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Henry Wadsworth Longfellow (1807–1882). Complete Poetical Works. 1893.


From the German. The Black Knight

  • (Der Schwarze Ritter)
    By Johann Ludwig Uhland

  • ’T WAS Pentecost, the Feast of Gladness,

    When woods and fields put off all sadness,

    Thus began the King and spake:

    “So from the halls

    Of ancient Hofburg’s walls,

    A luxuriant Spring shall break.”

    Drums and trumpets echo loudly,

    Wave the crimson banners proudly,

    From balcony the King looked on;

    In the play of spears,

    Fell all the cavaliers,

    Before the monarch’s stalwart son.

    To the barrier of the fight

    Rode at last a sable Knight.

    “Sir Knight! your name and scutcheon, say!”

    “Should I speak it here,

    Ye would stand aghast with fear;

    I am a Prince of mighty sway!”

    When he rode into the lists,

    The arch of heaven grew black with mists,

    And the castle’ gan to rock;

    At the first blow,

    Fell the youth from saddle-bow,

    Hardly rises from the shock.

    Pipe and viol call the dances,

    Torch-light through the high halls glances;

    Waves a mighty shadow in;

    With manner bland

    Doth ask the maiden’s hand,

    Doth with her the dance begin.

    Danced in sable iron sark,

    Danced a measure weird and dark,

    Coldly clasped her limbs around;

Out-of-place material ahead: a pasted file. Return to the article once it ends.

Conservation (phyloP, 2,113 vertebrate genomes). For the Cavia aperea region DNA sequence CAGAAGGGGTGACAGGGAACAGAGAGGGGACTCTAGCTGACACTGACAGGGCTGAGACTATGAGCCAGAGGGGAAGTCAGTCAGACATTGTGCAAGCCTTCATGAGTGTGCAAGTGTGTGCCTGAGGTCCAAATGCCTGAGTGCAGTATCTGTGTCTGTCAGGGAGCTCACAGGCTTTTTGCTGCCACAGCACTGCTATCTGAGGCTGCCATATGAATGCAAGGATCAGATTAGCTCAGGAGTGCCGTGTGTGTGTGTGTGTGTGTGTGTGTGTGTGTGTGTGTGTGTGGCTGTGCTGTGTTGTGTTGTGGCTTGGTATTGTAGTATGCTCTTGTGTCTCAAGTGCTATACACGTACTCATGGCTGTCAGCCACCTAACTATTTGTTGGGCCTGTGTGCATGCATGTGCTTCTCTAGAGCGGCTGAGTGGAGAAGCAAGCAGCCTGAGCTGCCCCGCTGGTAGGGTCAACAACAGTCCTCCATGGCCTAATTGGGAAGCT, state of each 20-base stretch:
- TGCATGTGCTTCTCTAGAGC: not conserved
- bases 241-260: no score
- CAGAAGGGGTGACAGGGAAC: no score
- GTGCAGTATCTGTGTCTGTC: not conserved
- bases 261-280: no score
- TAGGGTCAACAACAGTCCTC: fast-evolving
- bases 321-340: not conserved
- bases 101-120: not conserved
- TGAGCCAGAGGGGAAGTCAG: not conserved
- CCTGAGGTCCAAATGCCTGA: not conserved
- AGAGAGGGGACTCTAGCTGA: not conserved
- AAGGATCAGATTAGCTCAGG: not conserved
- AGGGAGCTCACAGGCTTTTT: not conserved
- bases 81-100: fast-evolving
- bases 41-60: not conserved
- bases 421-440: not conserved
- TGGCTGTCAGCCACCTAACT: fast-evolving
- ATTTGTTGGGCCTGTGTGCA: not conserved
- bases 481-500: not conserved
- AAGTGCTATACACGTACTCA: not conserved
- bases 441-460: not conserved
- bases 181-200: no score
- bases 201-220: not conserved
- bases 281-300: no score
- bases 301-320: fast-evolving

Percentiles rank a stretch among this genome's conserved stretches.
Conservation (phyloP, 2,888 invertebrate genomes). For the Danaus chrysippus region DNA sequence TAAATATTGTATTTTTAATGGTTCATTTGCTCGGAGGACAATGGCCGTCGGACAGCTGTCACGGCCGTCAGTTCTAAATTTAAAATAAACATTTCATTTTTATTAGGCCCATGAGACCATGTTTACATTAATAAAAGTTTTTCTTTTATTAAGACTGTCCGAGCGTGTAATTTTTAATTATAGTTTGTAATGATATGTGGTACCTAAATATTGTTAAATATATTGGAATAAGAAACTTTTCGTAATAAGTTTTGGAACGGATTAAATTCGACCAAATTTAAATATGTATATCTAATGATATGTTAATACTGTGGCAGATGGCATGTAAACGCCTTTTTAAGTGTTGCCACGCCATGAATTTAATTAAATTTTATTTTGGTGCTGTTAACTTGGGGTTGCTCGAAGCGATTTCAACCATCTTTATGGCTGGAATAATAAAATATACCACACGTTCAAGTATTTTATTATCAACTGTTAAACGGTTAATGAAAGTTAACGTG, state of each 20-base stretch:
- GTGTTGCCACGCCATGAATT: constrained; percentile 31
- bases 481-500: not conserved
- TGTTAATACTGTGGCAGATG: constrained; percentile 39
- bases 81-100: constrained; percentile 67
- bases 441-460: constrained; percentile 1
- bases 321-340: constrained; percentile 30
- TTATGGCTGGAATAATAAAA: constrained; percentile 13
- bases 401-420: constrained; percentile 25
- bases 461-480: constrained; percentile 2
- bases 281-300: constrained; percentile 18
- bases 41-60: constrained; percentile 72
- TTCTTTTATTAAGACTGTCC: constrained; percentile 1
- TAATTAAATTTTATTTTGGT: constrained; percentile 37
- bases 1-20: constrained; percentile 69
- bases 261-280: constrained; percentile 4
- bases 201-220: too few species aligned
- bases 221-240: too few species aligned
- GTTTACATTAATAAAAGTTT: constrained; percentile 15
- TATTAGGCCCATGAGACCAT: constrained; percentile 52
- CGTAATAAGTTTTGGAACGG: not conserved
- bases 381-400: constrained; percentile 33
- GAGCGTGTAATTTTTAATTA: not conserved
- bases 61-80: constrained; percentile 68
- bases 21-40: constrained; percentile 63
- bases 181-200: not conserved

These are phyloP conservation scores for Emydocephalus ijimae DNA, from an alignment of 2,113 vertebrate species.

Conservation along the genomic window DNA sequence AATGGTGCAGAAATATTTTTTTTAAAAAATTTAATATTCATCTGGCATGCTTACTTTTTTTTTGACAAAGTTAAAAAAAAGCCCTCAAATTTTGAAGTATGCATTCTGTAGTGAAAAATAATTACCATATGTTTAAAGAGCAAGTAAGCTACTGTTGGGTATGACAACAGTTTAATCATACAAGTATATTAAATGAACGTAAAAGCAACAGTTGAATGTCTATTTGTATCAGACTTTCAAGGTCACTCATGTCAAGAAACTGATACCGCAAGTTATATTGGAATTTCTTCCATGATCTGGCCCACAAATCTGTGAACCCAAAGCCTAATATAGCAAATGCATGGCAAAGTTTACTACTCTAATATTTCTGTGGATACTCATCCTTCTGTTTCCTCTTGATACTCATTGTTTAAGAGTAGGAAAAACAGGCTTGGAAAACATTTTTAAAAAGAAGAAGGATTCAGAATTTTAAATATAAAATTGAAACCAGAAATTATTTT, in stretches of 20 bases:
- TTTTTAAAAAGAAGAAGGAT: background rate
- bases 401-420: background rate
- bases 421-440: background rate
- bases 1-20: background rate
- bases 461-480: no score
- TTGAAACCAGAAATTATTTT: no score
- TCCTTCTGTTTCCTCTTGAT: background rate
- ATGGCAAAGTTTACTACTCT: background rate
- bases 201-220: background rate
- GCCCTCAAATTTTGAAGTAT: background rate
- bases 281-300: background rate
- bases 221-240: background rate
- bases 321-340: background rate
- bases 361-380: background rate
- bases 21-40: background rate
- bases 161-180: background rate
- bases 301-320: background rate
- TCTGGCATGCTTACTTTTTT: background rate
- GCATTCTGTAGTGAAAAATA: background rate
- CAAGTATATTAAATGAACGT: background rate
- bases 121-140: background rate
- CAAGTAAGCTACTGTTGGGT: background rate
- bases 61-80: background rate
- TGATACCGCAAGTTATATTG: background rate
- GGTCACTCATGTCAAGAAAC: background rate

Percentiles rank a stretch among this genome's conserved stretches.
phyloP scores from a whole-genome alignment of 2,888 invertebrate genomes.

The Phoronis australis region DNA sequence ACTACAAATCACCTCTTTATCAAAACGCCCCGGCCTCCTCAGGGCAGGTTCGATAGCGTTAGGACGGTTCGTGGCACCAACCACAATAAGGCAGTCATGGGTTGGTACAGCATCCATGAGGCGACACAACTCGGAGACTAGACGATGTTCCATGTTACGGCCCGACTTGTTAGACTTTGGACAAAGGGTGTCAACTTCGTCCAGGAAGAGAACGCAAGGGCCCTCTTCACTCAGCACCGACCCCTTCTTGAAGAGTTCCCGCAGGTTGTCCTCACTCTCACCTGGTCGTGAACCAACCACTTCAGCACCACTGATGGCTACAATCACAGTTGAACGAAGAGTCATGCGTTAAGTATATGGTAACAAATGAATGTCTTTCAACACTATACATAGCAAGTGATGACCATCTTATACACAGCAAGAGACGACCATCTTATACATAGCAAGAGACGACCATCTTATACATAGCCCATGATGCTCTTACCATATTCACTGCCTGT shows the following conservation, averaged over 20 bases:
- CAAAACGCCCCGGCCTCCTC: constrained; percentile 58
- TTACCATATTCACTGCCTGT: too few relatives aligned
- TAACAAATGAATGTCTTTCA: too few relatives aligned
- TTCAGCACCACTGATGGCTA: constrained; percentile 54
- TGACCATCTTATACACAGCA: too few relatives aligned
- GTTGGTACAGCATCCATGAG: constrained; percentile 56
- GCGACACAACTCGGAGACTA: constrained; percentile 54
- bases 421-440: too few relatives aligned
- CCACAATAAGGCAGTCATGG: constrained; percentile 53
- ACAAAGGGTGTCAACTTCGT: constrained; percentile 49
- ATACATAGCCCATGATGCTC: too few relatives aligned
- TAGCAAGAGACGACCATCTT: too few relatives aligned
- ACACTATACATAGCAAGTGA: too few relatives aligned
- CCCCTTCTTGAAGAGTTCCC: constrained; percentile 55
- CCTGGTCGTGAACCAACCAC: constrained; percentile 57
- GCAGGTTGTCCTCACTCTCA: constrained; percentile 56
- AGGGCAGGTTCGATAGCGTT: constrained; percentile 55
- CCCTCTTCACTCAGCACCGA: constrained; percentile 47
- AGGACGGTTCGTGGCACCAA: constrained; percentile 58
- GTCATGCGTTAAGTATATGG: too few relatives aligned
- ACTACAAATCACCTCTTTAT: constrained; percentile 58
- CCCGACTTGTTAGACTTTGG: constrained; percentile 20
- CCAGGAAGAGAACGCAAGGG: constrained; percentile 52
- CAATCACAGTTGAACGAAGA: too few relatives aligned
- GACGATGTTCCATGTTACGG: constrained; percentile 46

From breast and hair

    Down fall from her the fair

    Flowerets, faded, to the ground.

    To the sumptuous banquet came

    Every Knight and every Dame;

    ’Twixt son and daughter all distraught,

    With mournful mind

    The ancient King reclined,

    Gazed at them in silent thought.

    Pale the children both did look,

    But the guest a beaker took:

    “Golden wine will make you whole!”

    The children drank,

    Gave many a courteous thank:

    “Oh, that draught was very cool!”

    Each the father’s breast embraces,

    Son and daughter; and their faces

    Colorless grow utterly;

    Whichever way

    Looks the fear-struck father gray,

    He beholds his children die.

    “Woe! the blessed children both

    Takest thou in the joy of youth;

    Take me, too, the joyless father!”

    Spake the grim Guest,

    From his hollow, cavernous breast:

    “Roses in the spring I gather!”